FIG. 10 is a flow diagram of an example airborne fulfillment center advertising and delivery process 1000, according to an implementation. The example process 1000 begins by navigating the AFC to an advertising altitude, as in 1002. Any altitude at which an advertisement can be received from an AFC may be utilized. For example, the advertising altitude may be approximately 2,000 feet. At such an advertising altitude, the AFC is not in the typical commercial flight altitude and is at an altitude so that the AFC is viewable by users located near the AFC.

Once the AFC is positioned at the advertising height, the advertisement is presented from the AFC, as in 1004. The advertisement may be presented audibly, visually, and/or using other means. For example, a side portion of the AFC may include a display or a presentation device that can be used to visually present the advertisement. Alternatively, or in addition thereto, the AFC may include a speaker that can audibly output the advertisement.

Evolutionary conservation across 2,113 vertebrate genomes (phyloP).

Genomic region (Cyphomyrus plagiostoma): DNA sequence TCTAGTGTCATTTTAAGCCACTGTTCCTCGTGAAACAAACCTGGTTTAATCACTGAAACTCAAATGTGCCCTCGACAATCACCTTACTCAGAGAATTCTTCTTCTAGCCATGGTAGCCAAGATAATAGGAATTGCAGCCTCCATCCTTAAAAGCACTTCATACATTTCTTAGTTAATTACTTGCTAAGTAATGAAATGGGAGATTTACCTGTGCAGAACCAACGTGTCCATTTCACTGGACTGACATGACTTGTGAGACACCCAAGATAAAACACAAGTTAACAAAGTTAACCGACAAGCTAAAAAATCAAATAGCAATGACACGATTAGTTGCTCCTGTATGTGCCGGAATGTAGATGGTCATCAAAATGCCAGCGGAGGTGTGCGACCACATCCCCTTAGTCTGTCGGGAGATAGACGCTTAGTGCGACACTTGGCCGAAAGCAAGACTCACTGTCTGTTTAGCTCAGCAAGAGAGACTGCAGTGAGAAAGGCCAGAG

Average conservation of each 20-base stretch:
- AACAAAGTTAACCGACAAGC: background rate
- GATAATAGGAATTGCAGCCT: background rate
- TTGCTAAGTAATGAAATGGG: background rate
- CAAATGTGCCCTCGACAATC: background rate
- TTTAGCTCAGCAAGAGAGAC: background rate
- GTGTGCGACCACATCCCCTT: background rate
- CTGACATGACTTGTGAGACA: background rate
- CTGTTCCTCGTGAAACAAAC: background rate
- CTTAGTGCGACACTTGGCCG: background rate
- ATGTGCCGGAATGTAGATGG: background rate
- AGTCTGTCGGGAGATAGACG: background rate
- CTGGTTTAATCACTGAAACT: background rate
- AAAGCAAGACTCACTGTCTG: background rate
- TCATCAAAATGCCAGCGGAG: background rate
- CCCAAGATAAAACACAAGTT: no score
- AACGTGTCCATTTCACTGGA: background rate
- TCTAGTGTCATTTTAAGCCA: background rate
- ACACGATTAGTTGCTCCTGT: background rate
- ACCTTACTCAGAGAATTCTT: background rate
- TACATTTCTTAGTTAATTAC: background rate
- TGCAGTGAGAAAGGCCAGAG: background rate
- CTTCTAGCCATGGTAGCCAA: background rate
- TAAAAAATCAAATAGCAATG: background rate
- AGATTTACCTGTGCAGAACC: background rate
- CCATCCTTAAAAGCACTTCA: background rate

The advertisement may be for any type of item, whether it is deliverable from the AFC or otherwise. For example, the advertisement may be for a service. In some implementations, the advertisement may relate to a quantity of items that are being sold for immediate delivery from the AFC. For example, the AFC may display an advertisement for an item and present a quantity of that item remaining that may be ordered for immediate delivery from the AFC. Other examples include advertisements for pre-release items, sale items, consumable items, etc.

As the advertisement is presented, a determination is made as to whether an order for the advertised item has been received, as in 1006. If it is determined that an order has not been received, the example process 1000 proceeds to block 1010 and determines if the advertisement is to continue, as discussed below. If an order for the advertised item is received, the UAV item delivery process 900 (discussed above with respect to FIG. 9) is performed and the item is delivered to the user.

As the item is delivered, the advertisement may be updated, as in 1008. For example, if the advertisement includes a quantity count for the number of items being sold as part of the advertisement, the quantity remaining may be updated to reflect the sold item.